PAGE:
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JOURNAL ARTICLE
RANDOMIZED CONTROLLED TRIAL

Randomized, prospective, placebo-controlled double-blind study of dextrose prolotherapy for osteoarthritic thumb and finger (DIP, PIP, and trapeziometacarpal) joints: evidence of clinical efficacy

K D Reeves, K Hassanein
Journal of Alternative and Complementary Medicine: Research on Paradigm, Practice, and Policy 2000, 6 (4): 311-20
10976977

OBJECTIVES: To determine the clinical benefit of dextrose prolotherapy (injection of growth factors or growth factor stimulators) in osteoarthritic finger joints.

DESIGN: Prospective randomized double-blind placebo-controlled trial.

SETTINGS/LOCATION: Outpatient physical medicine clinic.

SUBJECTS: Six months of pain history was required in each joint studied as well as one of the following: grade 2 or 3 osteophyte, grade 2 or 3 joint narrowing, or grade 1 osteophyte plus grade 1 joint narrowing. Distal interphalangeal (DIP), proximal interphalangeal (PIP), and trapeziometacarpal (thumb CMC) joints were eligible. Thirteen patients (with seventy-four symptomatic osteoarthitic joints) received active treatment, and fourteen patients (with seventy-six symptomatic osteoarthritic joints) served as controls.

INTERVENTION: One half milliliter (0.5 mL) of either 10% dextrose and 0.075% xylocaine in bacteriostatic water (active solution) or 0.075% xylocaine in bacteriostatic water (control solution) was injected on medial and lateral aspects of each affected joint. This was done at 0, 2, and 4 months with assessment at 6 months after first injection.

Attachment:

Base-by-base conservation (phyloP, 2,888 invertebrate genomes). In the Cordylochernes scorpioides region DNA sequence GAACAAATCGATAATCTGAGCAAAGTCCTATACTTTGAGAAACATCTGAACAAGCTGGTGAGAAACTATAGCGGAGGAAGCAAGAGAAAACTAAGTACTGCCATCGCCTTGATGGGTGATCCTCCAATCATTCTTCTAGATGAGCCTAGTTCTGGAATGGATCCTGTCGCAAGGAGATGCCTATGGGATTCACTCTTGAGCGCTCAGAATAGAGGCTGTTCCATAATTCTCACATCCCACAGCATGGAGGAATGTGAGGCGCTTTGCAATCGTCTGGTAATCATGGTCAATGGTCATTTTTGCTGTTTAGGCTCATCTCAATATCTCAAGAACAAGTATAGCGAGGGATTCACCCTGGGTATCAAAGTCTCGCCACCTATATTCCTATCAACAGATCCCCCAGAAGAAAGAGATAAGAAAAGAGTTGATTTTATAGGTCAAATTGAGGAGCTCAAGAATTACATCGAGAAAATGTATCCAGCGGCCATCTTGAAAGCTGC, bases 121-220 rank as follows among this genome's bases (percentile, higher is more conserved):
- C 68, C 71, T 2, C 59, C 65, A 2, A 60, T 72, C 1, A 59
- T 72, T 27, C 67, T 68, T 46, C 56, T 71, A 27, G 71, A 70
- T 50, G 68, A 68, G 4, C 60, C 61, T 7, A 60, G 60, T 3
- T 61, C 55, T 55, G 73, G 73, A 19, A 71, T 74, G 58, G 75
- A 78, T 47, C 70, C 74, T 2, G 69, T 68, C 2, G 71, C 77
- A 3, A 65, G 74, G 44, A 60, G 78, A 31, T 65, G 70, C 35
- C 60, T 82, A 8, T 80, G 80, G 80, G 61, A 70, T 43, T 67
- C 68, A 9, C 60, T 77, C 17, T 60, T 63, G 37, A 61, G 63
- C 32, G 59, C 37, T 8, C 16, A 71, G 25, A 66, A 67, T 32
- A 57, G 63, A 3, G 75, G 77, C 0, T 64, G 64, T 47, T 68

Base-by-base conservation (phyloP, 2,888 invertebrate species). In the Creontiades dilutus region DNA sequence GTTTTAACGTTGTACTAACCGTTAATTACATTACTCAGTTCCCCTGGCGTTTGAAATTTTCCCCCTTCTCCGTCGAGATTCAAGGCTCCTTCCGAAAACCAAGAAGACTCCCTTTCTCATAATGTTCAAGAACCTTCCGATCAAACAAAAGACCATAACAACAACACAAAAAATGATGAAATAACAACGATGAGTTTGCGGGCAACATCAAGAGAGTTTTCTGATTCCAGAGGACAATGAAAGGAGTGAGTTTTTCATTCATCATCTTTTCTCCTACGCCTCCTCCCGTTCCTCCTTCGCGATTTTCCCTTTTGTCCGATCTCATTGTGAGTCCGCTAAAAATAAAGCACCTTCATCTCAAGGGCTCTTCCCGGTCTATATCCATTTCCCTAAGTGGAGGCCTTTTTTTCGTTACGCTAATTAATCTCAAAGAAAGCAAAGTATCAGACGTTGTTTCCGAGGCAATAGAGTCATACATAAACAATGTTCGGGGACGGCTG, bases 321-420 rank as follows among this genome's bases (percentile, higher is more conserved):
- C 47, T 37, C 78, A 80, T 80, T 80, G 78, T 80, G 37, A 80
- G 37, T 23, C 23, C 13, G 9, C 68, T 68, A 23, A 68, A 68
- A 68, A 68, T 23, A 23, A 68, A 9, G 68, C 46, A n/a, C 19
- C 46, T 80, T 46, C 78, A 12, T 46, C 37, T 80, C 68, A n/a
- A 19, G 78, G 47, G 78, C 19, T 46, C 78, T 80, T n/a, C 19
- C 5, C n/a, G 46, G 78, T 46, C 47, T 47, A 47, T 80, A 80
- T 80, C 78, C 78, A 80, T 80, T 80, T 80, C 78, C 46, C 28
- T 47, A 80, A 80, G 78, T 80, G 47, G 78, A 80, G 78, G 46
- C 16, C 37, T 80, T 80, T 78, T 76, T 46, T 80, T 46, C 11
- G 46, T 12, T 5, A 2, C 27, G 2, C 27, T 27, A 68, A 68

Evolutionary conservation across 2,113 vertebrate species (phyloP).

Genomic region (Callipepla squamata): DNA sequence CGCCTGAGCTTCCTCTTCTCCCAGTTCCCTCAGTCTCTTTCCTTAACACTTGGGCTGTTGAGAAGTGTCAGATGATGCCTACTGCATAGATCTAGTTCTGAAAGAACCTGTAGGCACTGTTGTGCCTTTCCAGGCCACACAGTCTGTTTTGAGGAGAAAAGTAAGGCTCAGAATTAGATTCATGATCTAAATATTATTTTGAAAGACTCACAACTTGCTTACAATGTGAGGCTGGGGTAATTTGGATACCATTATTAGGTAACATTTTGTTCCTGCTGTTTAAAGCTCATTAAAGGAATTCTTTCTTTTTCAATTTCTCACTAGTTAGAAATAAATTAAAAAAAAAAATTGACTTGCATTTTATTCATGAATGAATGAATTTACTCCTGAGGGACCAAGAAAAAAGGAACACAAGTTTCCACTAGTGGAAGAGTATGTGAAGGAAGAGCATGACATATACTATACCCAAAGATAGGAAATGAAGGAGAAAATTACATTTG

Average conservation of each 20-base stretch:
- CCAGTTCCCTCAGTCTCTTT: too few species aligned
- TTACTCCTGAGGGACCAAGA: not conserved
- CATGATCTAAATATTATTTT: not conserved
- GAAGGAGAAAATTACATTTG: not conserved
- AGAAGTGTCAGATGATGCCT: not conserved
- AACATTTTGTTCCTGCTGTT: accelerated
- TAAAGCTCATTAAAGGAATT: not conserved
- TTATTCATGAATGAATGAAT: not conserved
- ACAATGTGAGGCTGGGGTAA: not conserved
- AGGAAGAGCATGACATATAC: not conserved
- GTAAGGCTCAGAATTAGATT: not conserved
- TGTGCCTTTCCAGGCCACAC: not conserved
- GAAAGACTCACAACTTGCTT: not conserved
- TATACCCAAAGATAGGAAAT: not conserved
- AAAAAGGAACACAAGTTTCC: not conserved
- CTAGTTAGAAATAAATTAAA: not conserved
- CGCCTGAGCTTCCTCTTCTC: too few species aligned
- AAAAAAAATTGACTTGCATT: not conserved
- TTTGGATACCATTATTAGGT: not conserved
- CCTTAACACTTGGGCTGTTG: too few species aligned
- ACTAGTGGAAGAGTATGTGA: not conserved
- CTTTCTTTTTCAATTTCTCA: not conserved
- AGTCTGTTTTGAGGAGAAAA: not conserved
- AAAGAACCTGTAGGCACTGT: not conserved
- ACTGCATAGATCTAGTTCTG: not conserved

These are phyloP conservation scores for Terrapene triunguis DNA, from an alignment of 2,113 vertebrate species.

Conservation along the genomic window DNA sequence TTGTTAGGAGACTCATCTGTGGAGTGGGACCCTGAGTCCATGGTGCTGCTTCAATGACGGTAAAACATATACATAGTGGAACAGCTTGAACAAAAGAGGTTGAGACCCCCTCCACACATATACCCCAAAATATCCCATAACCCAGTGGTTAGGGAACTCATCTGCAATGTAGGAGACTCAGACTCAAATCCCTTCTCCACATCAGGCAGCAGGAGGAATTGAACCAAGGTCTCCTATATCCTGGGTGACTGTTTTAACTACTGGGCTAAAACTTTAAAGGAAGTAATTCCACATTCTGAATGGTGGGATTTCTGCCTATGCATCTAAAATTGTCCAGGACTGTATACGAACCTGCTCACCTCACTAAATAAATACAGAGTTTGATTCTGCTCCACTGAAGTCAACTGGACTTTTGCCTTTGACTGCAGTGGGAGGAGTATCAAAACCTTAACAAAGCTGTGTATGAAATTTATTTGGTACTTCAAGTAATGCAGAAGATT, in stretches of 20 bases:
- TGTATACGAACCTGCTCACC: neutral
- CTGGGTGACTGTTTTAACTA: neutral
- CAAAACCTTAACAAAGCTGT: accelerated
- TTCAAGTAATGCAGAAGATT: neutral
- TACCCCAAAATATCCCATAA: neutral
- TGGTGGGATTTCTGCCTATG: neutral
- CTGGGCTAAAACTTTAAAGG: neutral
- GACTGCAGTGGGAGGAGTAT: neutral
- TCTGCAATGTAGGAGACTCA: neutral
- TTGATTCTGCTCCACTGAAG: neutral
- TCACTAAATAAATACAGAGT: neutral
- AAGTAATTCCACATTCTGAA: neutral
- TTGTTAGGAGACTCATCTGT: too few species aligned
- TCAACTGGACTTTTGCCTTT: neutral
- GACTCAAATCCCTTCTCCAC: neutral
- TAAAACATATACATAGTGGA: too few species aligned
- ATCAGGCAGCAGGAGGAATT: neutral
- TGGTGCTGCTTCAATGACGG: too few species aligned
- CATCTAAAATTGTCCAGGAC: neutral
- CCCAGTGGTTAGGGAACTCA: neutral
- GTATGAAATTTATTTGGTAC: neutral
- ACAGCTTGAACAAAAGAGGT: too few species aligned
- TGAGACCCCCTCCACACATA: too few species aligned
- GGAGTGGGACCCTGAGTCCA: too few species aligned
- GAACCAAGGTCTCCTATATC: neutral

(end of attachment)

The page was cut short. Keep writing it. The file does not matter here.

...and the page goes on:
OUTCOME MEASURES: One-hundred millimeter (100 mm) Visual Analogue Scale (VAS) for pain at rest, pain with joint movement and pain with grip, and goniometrically-measured joint flexion.

RESULTS: Pain at rest and with grip improved more in the dextrose group but not significantly. Improvement in pain with movement of fingers improved significantly more in the dextrose group (42% versus 15% with a p value of .027). Flexion range of motion improved more in the dextrose group (p = .003). Side effects were minimal.

CONCLUSION: Dextrose prolotherapy was clinically effective and safe in the treatment of pain with joint movement and range limitation in osteoarthritic finger joints.

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